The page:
On December 10, 2020, the Legal Affairs Committee of the European Parliament (EP) adopted new guidelines on the use of AI for military purposes and its use in the health and justice sectors.
It is not the first time that the EP have taken a stand on the use of AI for military purposes. In 2014, the EP adopted its first resolution aiming to “ban the development, production and use of fully autonomous weapons which enable strikes to be carried out without human intervention”. This resolution “on the use of armed drones”, aimed to ensure that Member States do not perpetrate unlawful targeted killings with such technologies, or do not facilitate such killings by other States.
In 2018, the EP recalled its position in a new resolution on autonomous weapon systems, and arguing for “an international ban on the development, production and use of lethal autonomous weapon systems enabling strikes to be carried out without meaningful human control, and for a start to effective negotiations for their prohibition”. With this resolution, the EU also aimed “to work towards the start of international negotiations on a legally binding instrument prohibiting” lethal autonomous weapon systems (LAWS), in line with another international group working on this matter: the Group of Governmental Experts on LAWS (GGE).
New guidelines: International Public Law and Military Uses of AI
On April 29, 2020, a working document was published by the rapporteur, Gilles Lebreton, which focused on the questions of “interpretation and application of International law in so far as the EU is affected in the areas of civil and military uses and of state authority outside the scope of criminal justice”.
It mainly focuses on current GGE discussions and the principal legal questions surrounding LAWS.
On July 14, 2020, upon publication of its draft report, the Committee on Legal Affairs (JURI) called the EP for a motion for resolution. In the report, the rapporteur highlighted all the considerations at stake in the development or deployment of LAWS and the need for human control of these technologies, especially as the “decision-making process must be traceable, so that the decision-maker can be identified and held responsible where necessary”. The general scope of the report does not limit itself to LAWS but concerned “all military uses of AI, whatever they may be, including those involving the processing of information for military purposes, military logistics, ‘collaborative combat’ and real-time support for decision-making, as well as defensive systems and all weapons that use AI”. Indeed, within the report the JURIU considered that:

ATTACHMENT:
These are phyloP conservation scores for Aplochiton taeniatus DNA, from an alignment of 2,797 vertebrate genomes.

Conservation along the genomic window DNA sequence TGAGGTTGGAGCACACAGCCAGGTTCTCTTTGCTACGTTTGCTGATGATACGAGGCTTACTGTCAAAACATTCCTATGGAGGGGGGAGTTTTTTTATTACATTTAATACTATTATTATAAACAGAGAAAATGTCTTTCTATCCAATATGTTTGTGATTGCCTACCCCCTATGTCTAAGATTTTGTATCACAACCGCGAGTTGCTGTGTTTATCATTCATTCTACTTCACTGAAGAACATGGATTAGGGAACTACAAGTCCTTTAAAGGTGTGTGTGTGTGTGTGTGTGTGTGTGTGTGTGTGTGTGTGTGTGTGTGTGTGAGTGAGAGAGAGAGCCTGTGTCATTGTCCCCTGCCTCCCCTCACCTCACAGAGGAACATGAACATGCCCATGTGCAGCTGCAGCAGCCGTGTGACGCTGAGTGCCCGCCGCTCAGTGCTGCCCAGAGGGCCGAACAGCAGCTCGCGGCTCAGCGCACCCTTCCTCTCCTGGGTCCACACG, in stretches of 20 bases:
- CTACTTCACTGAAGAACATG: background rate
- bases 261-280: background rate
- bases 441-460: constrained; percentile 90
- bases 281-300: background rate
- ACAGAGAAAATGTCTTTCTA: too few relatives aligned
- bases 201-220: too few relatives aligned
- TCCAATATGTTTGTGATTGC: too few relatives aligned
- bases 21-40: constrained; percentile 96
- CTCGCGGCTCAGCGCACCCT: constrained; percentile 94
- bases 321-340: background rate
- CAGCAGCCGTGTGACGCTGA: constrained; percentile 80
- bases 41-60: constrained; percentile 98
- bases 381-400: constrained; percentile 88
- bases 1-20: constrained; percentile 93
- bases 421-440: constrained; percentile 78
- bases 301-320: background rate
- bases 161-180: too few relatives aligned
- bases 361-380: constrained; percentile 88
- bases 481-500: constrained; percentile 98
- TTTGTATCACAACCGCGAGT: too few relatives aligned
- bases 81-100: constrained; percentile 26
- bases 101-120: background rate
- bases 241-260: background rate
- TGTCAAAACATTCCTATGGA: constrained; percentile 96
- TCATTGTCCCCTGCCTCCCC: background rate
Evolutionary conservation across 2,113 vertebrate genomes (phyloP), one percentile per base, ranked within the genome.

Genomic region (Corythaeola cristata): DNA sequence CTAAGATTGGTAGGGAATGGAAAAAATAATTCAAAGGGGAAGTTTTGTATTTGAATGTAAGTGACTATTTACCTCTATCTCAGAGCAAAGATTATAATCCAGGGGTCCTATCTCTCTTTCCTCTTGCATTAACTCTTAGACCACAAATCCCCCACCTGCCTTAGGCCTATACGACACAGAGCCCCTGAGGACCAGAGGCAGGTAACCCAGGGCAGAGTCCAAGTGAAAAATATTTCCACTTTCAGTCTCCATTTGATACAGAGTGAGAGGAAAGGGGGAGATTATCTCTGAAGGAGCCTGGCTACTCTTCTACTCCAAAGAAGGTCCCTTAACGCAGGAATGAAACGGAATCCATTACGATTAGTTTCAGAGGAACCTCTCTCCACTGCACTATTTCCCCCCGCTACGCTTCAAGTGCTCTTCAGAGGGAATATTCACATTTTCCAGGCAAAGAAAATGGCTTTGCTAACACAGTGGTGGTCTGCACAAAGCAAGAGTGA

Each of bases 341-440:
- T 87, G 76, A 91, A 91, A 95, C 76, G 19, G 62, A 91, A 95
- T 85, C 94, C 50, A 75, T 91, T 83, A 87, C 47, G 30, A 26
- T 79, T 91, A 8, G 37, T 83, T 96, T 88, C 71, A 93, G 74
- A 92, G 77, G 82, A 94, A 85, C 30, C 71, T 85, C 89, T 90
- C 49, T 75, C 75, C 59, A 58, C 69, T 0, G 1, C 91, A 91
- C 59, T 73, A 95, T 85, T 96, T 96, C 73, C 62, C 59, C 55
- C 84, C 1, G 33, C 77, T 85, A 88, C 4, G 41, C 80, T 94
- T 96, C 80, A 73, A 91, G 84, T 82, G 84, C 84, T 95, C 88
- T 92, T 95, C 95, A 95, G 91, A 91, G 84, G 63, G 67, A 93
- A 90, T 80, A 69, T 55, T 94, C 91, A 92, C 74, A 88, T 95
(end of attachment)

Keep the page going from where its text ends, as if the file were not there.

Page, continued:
“LAWS are lawful only if subject to control sufficiently strict to enable a human to take over command at any time, and that systems without any human control (‘human out of the loop’) must be banned.”
Thus, according to the EP’s press release on the new guidelines adopted by the EP on December 10, 2020 on the matter, MEPs on again “agreed that lethal autonomous weapon systems (LAWS) should only be used as a last resort and be deemed lawful only if subject to human control, since it must be humans that decide between life and death”.
These new guidelines emphasized the EU’s will to take a leading role in promoting a global framework on the military use of AI, alongside the UN and the GGE as well as the international community.
New guidelines on State authority: examples from the areas of Health and Justice
The second focus of these new guidelines is that of “state authority”, which might be challenged by AI. Looking at Gilles Lebreton’s first working document, there is not a specific example which illustrated in what kind of situation state authority might be challenged by AI. Health and Justice were highlighted specifically in the draft report published in July 2020 as they may constitute the main sectors in which “AI is increasingly being used” for public services.
In its new guidelines, the MEP noted that “the increased use of AI systems in public services, especially healthcare and justice, should not replace human contact or lead to discrimination” and insists that “when AI is used in matters of public health, (e.g. robot-assisted surgery, smart prostheses, predictive medicine), patients’ personal data must be protected and the principle of equal treatment upheld”.
According to the EP, in the domain of Justice, judges are using AI technology more and more in decision-making and use it to speed up proceedings. In that sense, if this technology is becoming more and more present in our lives, the report urges that the public be made aware of the use of such technology. In fact, it argued for “the public to be informed of all such uses of AI in the field of justice and for those uses not to lead to discrimination resulting from programming and to uphold the right of every individual to have access to a judge”. Besides this right to information, the EP highlighted that “safeguards need to be introduced to protect the interests of citizens. People should always be informed if they are subject to a decision based on AI and should have the right to see a public official. AI cannot replace humans to pass sentences. Final court decisions must be taken by humans, be strictly verified by a person and be subject to due process”.
As a last point, according to its press release, MEPs have also warned “of threats to fundamental human rights arising from the use of AI technologies in mass surveillance, both in the civil and military domains” and have called for a specific ban on “highly intrusive social scoring applications” (for monitoring and rating of citizens) by public authorities such as that currently used in China.